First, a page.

The Independent Police Complaints Commission found there were shortcomings in the detention of a man who had suffered a life-changing head injury.
The watchdog’s investigation found that police actions to arrest the 31-year-old man at hospital and convey him to Ystrad Mynach police station were reasonable, but there was a lack of “adequate communication” between NHS staff and police over the man’s condition.
The investigation also found there were some shortcomings by Gwent Police in implementing required custody procedures while the man was detained.
On September 22, 2012, police were called to Pontllanfraith after they received reports of a man lying in a street drunk. A witness told police at the scene that the man had hit his head on the concrete pavement.
The man was taken by ambulance to Nevill Hall hospital in Abergavenny where he underwent an initial assessment.
A few hours later police were called by staff concerned by the man’s abusive behaviour and took him to Ystrad Mynach police station after arresting him.
The next morning officers called for an ambulance after he became unwell. He was later found to have several fractures to his skull and bleeding to his brain.
IPCC Commissioner Jan Williams said: “A lack of adequate communication between the NHS and police in this case, together with shortcomings in implementing custody procedures, led to a distinct lapse in the standards expected for detaining someone in police custody.
“It concerns me that police had no written information from medical staff over the man’s condition when he was removed from the hospital, and no protocol was in place to do so. I am pleased that Gwent Police has since taken steps to ensure that documented information is provided by A&E departments to accompany any person being taken from hospital into police custody, so that custody nurses can make informed decisions about detention and treatment.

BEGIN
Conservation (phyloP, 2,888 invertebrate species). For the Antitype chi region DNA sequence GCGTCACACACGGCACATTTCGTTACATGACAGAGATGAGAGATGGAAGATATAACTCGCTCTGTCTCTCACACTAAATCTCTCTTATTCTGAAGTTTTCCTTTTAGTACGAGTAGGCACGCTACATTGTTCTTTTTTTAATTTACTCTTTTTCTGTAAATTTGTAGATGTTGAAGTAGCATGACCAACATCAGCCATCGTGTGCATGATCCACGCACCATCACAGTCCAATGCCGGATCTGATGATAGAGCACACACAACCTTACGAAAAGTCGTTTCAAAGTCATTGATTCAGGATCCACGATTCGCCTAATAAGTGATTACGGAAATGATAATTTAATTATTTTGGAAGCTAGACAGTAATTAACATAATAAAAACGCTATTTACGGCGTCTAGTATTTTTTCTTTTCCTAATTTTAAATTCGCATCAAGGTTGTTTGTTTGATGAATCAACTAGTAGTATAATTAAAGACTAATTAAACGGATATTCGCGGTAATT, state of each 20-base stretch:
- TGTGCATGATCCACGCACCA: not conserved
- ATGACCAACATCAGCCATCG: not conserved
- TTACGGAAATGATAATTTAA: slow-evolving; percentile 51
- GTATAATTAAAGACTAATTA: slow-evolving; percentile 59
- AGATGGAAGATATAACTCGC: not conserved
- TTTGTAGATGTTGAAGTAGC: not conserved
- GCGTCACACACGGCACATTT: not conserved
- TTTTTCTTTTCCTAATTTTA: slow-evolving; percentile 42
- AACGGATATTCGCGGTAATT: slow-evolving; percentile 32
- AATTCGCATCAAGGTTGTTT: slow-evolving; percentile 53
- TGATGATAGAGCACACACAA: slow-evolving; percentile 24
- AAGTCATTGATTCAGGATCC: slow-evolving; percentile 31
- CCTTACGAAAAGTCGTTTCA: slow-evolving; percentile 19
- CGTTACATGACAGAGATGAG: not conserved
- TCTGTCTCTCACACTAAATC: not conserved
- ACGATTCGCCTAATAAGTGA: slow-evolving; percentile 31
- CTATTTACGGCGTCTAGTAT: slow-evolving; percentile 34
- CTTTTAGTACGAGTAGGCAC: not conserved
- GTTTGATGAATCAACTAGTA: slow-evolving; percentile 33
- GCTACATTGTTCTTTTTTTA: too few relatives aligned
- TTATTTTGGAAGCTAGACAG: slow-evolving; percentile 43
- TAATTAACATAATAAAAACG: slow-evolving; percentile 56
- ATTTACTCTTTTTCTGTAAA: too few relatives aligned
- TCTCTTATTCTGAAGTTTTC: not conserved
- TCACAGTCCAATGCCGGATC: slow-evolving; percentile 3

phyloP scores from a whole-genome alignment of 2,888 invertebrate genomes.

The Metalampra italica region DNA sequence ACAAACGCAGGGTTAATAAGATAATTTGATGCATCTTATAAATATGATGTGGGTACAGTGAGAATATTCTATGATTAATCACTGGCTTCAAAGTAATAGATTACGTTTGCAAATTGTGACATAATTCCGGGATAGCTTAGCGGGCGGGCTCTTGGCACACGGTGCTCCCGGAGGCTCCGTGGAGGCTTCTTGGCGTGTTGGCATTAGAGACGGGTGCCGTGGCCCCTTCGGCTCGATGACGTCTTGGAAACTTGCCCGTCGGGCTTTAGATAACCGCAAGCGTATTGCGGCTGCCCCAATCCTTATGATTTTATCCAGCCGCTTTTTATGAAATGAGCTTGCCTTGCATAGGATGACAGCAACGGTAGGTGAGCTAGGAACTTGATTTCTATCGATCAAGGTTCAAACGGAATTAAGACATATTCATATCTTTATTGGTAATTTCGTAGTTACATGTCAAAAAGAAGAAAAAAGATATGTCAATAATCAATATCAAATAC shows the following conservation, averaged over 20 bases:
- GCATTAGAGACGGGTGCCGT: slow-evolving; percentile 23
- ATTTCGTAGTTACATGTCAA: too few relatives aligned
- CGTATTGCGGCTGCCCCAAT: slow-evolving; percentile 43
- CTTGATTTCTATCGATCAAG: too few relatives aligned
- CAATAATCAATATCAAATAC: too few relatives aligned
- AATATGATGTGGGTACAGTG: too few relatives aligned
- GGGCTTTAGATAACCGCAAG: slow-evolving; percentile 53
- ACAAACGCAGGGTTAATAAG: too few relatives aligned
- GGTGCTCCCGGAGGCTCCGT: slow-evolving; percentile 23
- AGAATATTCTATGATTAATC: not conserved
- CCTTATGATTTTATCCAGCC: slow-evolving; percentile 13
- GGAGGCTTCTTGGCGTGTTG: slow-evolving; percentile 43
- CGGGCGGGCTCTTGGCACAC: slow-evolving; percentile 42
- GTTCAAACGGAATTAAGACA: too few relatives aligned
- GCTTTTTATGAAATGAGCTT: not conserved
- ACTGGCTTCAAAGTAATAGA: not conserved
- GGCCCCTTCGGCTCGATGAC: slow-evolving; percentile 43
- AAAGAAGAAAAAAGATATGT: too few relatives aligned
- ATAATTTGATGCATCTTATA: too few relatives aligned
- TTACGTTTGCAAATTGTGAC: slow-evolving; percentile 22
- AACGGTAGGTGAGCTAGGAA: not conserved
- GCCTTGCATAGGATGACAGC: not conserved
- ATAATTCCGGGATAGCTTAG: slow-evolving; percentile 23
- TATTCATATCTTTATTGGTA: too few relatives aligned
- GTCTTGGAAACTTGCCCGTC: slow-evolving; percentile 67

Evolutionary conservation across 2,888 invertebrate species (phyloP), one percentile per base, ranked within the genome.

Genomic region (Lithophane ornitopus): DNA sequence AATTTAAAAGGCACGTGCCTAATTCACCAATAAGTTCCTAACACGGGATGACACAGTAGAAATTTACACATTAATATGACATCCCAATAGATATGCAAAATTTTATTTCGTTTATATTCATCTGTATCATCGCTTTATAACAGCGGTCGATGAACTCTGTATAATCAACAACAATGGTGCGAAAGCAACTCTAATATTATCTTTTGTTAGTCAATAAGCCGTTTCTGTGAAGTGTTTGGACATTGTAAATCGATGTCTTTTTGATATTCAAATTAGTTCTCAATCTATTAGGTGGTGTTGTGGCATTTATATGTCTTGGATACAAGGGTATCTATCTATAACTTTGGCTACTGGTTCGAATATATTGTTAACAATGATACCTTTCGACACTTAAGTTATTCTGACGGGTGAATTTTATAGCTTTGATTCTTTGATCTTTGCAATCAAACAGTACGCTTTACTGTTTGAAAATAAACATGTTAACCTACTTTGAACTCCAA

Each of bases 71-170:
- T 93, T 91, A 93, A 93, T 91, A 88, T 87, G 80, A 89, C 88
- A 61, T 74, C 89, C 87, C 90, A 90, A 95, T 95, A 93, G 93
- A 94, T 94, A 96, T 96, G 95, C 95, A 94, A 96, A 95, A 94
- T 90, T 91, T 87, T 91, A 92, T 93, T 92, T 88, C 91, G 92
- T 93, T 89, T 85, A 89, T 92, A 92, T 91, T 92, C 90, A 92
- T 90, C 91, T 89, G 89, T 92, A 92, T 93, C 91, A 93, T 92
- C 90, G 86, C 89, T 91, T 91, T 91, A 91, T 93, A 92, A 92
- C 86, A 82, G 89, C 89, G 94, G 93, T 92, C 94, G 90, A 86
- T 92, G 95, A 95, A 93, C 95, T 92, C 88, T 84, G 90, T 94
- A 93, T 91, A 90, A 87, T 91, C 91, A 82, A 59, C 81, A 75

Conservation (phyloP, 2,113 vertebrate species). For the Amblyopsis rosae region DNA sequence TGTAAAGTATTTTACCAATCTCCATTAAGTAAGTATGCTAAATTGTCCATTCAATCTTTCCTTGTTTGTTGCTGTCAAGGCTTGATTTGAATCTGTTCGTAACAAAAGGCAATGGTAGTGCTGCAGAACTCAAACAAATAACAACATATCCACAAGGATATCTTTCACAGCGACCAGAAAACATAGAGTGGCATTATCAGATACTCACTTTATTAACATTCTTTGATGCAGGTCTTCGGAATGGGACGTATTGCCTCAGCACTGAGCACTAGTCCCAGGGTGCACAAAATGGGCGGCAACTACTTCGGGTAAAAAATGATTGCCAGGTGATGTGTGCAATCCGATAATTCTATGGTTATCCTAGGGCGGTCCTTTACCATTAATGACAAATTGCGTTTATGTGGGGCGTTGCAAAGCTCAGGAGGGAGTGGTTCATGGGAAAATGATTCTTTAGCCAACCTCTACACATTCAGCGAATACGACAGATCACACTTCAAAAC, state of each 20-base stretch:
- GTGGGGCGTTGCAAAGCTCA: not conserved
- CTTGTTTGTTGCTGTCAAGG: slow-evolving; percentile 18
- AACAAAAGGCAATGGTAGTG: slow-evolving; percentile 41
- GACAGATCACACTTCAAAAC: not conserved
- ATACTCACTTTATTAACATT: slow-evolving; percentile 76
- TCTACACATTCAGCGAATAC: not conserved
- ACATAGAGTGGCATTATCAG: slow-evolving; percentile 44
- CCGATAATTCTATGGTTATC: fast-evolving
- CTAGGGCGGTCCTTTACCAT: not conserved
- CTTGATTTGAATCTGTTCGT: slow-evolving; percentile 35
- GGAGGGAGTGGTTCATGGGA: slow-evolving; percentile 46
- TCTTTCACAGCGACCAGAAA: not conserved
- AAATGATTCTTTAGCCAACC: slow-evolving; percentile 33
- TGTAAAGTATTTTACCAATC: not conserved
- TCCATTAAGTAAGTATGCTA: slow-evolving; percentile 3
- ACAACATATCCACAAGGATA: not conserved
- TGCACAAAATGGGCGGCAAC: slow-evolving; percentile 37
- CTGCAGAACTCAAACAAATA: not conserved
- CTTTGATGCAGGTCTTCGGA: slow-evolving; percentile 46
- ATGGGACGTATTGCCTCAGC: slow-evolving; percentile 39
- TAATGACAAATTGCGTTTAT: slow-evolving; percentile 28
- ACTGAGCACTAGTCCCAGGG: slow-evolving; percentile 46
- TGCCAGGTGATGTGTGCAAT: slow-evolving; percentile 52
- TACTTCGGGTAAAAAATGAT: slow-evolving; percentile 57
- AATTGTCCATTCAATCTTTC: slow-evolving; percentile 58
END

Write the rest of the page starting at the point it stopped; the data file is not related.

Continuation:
“I recognise police were in a difficult position with limited options when called to the hospital. They took sensible steps to check the man’s history and seek help for him prior to conveying him to the police station. While police did maintain regular observations on the man in custody and he did not complain of being unwell, no medical assessment was carried out and officers appeared to attribute his behaviour to drunkenness rather than the effects of a head injury.
“The custody sergeant was not fully apprised of all relevant information around the arrest and did not adequately question the causes of the man’s attendance at hospital. I have urged Gwent Police to conduct force-wide training on dealing with head injuries and further work to ensure all officers are aware of their responsibilities in the custody manual.”
The IPCC investigation found no case to answer for misconduct against any individual officers, but recommended the force address performance issues for the custody sergeant.
There were discrepancies between the recollection of events at the hospital between nursing staff and police officers, with nursing staff saying officers were made aware of concerns about the man’s head injury and the officers saying it was described to them as a ‘small cut’.
A spokesperson for Gwent Police said: “We welcome the IPCC report into this incident and we have learned lessons as an organisation. We are encouraged that the IPCC found many aspects of this incident were dealt with positively and recognised that officers were in a difficult position with limited options when called to the hospital.
“The IPCC highlight the appropriate steps officers took while faced with a complex situation including the decision to take the injured man to the custody unit; the steps taken to check the man’s history and to seek help for him prior to conveying him to custody. They also found that police maintained regular observations on the man in custody.
“The report makes it clear that there were some aspects that could have been better dealt with, largely around communication within the custody process. We have implemented all recommendations from the report: a documentation sharing protocol has now been implemented between ourselves and the NHS; regular training on dealing with head injuries is in place for all officers and is now part of a training programme specifically for custody sergeants.
The sergeant in question has received management action. We are committed to ensuring that those who have suffered a head injury are dealt with appropriately from the time an officer attends an incident and throughout the custody process.”